I trust that you respect our confidentiality request to not disclose any such info to 3rd parties.
Hugo Sluimer is clearly worried about the confidentiality. The specialists Sluimer refers to are Paul Michiel van Lienden and ICS who have some customer that have been convicted and jailed for tax evasion and/or money laundering charges using formulas that sounds very similar. Sluimer was asked to show his US tax to show he paid his taxes but he refuses to release them. Documents show that he could not have filed tax US returns as he did not have an ITIN which is required. Was the Rabobank made aware of Sluimers “Clean Formula”?
Jerry Saffrie, CEO of Covast Development which owns SVO (The owner of “de Posterij”), has been silent, offering no response to multiple written inquiries about Hugo Sluimer’s investment with him and its relation to the tax evasion and money laundering allegations. Whether Saffrie reported the suspect transaction to the Dutch Fiscal Information and Investigation Service (FIOD) as required remains unknown.
Rob Koster appears to be strategically shielding both Hugo Sluimer and himself from further scrutiny and potential repercussions. Koster falsely claimed to not have accepted a cent from Sluimer and had absolutely nothing to do with "De Posterij" but emails showed that he conclusively did. Why he lied about his affiliation with the posterij and Sluimer's money is only a question he can answer but it should be investigated. Ironically, the company names Covast and Kovast were both derived from his own last name Koster.
When asked if Koster disclosed the Money laundering and Tax evasion accusations to the Rabobank prior to the origination of the loan, he avoided the question by saying all of his contacts know and his bank in Monaco too, which is irrelevant. He also said he banks with another bank (not Rabobank). However, public records show his company SVO (owned by Covast Development B.V) did use the Rabobank to fund "de Posterij" as seen in court records below:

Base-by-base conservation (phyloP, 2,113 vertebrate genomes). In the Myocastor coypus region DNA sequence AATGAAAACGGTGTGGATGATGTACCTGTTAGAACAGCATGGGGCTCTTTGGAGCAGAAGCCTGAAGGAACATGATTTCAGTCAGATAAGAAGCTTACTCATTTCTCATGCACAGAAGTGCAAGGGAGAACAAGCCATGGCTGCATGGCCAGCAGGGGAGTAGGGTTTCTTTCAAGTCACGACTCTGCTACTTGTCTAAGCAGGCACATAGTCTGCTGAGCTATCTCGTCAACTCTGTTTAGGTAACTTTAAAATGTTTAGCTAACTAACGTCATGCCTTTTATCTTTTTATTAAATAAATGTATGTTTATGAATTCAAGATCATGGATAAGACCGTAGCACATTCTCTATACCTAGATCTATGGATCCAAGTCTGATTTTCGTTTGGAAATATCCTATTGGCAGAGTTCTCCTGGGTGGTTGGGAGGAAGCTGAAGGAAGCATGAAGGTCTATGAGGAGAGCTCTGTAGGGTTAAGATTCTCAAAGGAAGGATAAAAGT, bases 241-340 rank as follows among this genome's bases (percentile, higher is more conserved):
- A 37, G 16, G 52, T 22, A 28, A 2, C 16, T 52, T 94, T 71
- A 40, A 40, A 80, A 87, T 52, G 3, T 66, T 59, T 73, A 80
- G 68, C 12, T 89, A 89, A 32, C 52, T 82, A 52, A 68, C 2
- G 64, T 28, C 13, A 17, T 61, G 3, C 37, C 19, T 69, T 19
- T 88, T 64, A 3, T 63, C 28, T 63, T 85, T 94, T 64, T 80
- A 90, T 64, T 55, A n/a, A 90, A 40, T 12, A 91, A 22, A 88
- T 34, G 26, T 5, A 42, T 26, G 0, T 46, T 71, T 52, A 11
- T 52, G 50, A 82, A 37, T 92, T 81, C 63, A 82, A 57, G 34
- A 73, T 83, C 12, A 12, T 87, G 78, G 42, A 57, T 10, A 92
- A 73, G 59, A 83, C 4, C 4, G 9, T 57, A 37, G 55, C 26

Translated court records from Rechspraak.nl:
SVO is a joint venture of two project developers, namely: Covast Development B.V. and Ievema Beheer B.V.
2.4. Rabobank has provided SVO with a loan for the realization of the complex. The amount of that loan has been deposited in a construction depot. It was agreed between Rabobank, SVO, and [defendant] that [defendant] sends her invoices to SVO. After SVO's approval, she sends these to Rabobank, along with any other evidence. If Rabobank finds the submitted documents to be in order, it will pay the amount directly from the construction depot to [defendant]. Additionally, it was agreed that SVO pledges the credit in the construction depot to both [defendant] and Rabobank, with [defendant] being first in rank and Rabobank being second.
The stakes are high for all parties involved. It is surprising that Koster would lie about being involved with the "de posterij" Hugo Sluimer and the Rabobank as it tarnishes his credibility. Koster is responsible for accepted 400,000 Euros into his company from a person he knew was accused of tax evasion, money laundering and refuses to release his US tax returns could have catastrophic consequences. The central question remains: Did Rob Koster and Hugo Sluimer disclose the Money laundering and tax evasion accusations as required to the Rabobank before the loan was originated?